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VTA gears up for Vasona LRT extension bidding

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  • 8/31 SJ Business Journal
    Published Friday, August 31, 2001, in the San Jose Business Journal VTA gears up to take bids on Vasona light-rail extension Andrew F. Hamm Work crews are
    Message 1 of 1 , Sep 4, 2001
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      Published Friday, August 31, 2001, in the San Jose Business Journal

      VTA gears up to take bids on Vasona light-rail extension

      Andrew F. Hamm

      Work crews are digging a light-rail tunnel under the Diridon railroad
      station in downtown San Jose, and contracts are ready for bidding on
      the remaining Vasona light-rail line that will connect downtown with
      western San Jose and Campbell.

      The next key element will come in September, when the Valley
      Transportation Authority board will vote on an agreement in principle
      with Union Pacific Railroad for the right-of-way to 3.5 miles of the
      corridor southwest of Diridon Station.

      Once the Union Pacific agreement is final, bids will be accepted to
      build the rest of the estimated $283 million project, says John
      Pilger, spokesman for the VTA. The 5.3-mile light-rail line will make
      nine stops between Campbell and downtown San Jose. Construction
      contracts are to be awarded in December.

      The Vasona line is slated to open in late 2004, connecting to the
      existing system at West San Carlos Street and Woz Way.

      The most dynamic feature of the line will be its connection to
      Diridon Station, where Amtrak, Caltrain and ACE Commuter trains link
      up. Passengers will be able to connect from heavy rail to light rail
      on site. The new line also will run within one block of Compaq Center.

      The city of San Jose also hopes the new light-rail line will spur
      additional construction of apartments, condominiums and other high-
      density housing. City officials estimate that 2,500 units could be
      built around Diridon Station and southwest along the Vasona light-
      rail line.

      Tunnel construction began in February and should finish by 2002, says
      Mark Robinson, project manager for the Vasona project. Light-rail
      trains will go underground just north of the railroad station, curve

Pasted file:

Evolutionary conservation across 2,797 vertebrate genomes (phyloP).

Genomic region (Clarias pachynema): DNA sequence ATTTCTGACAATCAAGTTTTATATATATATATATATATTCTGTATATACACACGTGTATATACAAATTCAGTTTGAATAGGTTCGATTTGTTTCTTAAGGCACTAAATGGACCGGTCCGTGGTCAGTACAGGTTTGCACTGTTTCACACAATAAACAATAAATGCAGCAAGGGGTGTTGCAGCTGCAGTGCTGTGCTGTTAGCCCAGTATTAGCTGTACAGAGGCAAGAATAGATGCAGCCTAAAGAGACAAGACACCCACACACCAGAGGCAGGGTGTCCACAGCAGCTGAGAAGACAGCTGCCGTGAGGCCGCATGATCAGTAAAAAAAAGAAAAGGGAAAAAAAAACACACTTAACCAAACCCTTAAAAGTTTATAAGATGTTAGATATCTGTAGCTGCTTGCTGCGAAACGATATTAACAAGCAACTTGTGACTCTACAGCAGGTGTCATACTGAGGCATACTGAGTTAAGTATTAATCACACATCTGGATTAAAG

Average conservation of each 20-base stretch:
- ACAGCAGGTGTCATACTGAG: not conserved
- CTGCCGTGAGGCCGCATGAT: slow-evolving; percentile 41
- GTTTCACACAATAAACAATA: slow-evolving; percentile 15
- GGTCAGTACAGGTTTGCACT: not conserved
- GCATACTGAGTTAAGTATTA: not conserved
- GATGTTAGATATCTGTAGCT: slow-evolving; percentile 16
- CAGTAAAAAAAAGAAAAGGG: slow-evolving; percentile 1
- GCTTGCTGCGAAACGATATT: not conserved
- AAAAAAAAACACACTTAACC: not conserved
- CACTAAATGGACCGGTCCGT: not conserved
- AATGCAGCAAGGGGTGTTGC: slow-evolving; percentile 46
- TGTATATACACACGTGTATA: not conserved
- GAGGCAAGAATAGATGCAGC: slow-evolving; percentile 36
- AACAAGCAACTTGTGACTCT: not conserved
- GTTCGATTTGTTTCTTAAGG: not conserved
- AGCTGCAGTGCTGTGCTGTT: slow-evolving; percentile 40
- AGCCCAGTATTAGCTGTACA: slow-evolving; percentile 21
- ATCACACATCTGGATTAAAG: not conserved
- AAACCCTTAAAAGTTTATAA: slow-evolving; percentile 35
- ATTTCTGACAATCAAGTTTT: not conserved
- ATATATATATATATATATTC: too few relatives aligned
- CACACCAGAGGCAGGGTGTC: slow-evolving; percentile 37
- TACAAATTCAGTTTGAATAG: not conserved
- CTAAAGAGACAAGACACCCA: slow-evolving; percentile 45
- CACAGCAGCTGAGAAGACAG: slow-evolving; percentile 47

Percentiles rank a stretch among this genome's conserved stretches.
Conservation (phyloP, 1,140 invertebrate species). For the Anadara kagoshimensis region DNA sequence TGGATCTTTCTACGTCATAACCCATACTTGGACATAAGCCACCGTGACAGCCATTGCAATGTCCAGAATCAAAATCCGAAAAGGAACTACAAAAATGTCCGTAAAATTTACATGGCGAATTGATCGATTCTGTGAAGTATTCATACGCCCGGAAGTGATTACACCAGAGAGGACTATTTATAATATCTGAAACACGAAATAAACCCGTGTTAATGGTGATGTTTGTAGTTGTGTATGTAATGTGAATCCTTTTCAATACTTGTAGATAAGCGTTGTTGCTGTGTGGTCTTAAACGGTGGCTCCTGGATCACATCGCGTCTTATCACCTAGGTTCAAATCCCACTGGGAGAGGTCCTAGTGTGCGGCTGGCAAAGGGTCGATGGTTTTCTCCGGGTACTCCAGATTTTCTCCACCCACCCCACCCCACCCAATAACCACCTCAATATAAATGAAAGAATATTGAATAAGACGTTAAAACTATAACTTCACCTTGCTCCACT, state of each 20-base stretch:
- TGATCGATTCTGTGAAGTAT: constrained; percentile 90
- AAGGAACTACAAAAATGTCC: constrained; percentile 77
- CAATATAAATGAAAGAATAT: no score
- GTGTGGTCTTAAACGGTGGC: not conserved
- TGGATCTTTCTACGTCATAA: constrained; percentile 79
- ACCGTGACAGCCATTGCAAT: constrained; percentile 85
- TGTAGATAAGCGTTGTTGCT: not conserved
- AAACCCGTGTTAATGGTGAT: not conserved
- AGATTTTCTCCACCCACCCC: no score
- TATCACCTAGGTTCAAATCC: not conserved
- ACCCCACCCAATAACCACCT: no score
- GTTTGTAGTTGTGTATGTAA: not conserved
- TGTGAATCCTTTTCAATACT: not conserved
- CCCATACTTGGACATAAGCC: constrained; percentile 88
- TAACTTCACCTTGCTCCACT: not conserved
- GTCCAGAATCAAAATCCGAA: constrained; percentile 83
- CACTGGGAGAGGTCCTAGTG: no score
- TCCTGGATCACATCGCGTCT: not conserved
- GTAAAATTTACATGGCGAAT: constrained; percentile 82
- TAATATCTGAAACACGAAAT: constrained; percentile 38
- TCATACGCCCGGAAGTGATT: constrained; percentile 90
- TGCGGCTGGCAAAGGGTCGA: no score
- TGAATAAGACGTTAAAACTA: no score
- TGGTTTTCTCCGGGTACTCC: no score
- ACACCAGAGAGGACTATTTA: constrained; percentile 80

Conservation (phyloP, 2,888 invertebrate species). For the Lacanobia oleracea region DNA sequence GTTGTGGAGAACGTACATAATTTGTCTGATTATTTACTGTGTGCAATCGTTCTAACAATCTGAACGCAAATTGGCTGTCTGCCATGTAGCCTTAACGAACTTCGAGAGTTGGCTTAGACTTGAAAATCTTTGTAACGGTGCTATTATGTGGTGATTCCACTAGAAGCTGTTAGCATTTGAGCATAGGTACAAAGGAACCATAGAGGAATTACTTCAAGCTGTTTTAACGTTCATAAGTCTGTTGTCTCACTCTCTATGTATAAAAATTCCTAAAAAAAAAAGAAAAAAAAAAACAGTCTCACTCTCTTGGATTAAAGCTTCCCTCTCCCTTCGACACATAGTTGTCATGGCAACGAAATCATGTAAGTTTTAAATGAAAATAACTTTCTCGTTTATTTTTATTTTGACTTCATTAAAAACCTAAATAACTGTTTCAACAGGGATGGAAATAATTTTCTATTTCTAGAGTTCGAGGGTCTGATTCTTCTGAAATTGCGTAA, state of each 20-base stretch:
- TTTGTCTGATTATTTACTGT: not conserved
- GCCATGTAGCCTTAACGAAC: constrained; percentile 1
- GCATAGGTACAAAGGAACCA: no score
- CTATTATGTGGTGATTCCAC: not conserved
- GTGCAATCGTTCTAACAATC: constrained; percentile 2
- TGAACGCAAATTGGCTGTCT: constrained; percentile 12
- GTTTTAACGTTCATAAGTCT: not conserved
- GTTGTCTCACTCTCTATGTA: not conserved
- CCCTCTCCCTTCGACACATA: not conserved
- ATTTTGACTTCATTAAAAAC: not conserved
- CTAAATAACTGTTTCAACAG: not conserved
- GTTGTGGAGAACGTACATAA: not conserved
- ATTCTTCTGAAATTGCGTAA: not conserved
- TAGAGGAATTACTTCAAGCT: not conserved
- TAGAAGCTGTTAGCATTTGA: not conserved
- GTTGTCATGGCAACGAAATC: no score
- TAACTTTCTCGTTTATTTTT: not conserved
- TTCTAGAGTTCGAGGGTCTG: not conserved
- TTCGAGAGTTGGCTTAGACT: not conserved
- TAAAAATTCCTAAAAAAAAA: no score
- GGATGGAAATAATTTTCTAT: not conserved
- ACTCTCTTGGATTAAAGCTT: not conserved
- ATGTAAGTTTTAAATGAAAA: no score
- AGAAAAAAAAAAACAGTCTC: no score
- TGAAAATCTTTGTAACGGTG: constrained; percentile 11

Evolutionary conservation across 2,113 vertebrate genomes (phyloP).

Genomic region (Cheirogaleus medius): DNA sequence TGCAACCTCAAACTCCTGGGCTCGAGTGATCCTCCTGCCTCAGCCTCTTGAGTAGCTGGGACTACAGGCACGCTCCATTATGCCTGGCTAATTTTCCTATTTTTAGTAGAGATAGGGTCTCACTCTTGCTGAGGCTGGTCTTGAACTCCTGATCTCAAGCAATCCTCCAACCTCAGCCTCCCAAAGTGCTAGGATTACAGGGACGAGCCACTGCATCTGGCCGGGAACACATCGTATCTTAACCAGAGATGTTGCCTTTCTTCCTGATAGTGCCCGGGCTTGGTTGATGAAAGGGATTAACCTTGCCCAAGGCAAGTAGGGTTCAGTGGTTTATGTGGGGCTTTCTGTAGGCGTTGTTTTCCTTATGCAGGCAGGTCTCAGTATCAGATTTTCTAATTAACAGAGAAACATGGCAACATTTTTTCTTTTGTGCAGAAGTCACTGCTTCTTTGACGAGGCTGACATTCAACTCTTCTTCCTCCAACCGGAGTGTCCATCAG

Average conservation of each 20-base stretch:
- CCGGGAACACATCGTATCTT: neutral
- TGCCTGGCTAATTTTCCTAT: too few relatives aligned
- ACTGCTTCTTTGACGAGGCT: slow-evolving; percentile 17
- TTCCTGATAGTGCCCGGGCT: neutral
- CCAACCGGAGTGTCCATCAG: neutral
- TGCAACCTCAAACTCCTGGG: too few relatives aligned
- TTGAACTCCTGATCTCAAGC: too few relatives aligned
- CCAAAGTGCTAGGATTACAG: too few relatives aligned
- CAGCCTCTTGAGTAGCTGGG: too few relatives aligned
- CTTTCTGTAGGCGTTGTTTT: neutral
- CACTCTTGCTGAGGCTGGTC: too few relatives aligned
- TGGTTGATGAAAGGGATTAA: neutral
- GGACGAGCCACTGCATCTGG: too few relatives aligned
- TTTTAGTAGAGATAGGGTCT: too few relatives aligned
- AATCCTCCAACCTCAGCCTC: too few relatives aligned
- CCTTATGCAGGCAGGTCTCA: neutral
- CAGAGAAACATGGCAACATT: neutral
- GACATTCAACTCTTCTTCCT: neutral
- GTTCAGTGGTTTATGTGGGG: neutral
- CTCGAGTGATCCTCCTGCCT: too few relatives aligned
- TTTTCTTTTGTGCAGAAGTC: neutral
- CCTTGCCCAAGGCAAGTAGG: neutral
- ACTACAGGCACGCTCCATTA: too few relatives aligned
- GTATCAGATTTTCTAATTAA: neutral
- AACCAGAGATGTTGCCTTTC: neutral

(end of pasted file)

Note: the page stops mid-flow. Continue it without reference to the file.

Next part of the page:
underground and resurface southwest of Diridon at a new stop.

      That stop will be connected to Diridon Station via a 500-foot
      pedestrian tunnel. Another light-rail station would be located about
      four blocks away at San Fernando Street and Delmas Avenue.

      The new line has support from commuters, local and state officials
      for its convenience as a way to bring workers and shoppers into and
      out of downtown.

      Gov. Gray Davis approved an additional $15 million for the project so
      that a ninth stop could be built near the Campbell-Los Gatos border.

      However, not everybody is happy about the new line. Hamilton Avenue
      residents have complained about plans to build a bridge over the road
      and place a station in their neighborhood. The California Public
      Utilities Commission objected to VTA's original proposal for a a
      ground-level crossing at Hamilton, citing safety and traffic-flow
      concerns. No final decision has been made.

      A below-grade separation with a Hamilton Avenue station would add
      more than $19 million to the overall project, Mr. Pilger says, and
      delay opening the line until early 2006.

      Some neighborhood residents say they don't want any station -- with
      or without a bridge -- saying it will attract criminals and block
      views of the Santa Cruz mountains, according to Margaret Okuzumi,
      executive director of Peninsula Rail 2000, a commuter watchdog group.

      A second phase of construction, which would add two more stops in Los
      Gatos, has not been funded, Mr. Pilger says. VTA hopes to secure $59
      million in Measure A money to build that extension sometime after

      The Vasona line is part of an ambitious expansion program for VTA's
      light-rail system. A Milpitas station opened earlier this year, and
      work began in June on the $150 million Capitol expansion that would
      extend the line 3.5 miles into east San Jose via four new stops. Yet
      another route now under construction, the $195 million, 2.9-mile
      Tasman East line, would add four stations in Milpitas and east San
      Jose and should open in the spring of 2004.

      Andrew F. Hamm covers sports management, energy issues and
      transportation for the Business Journal.
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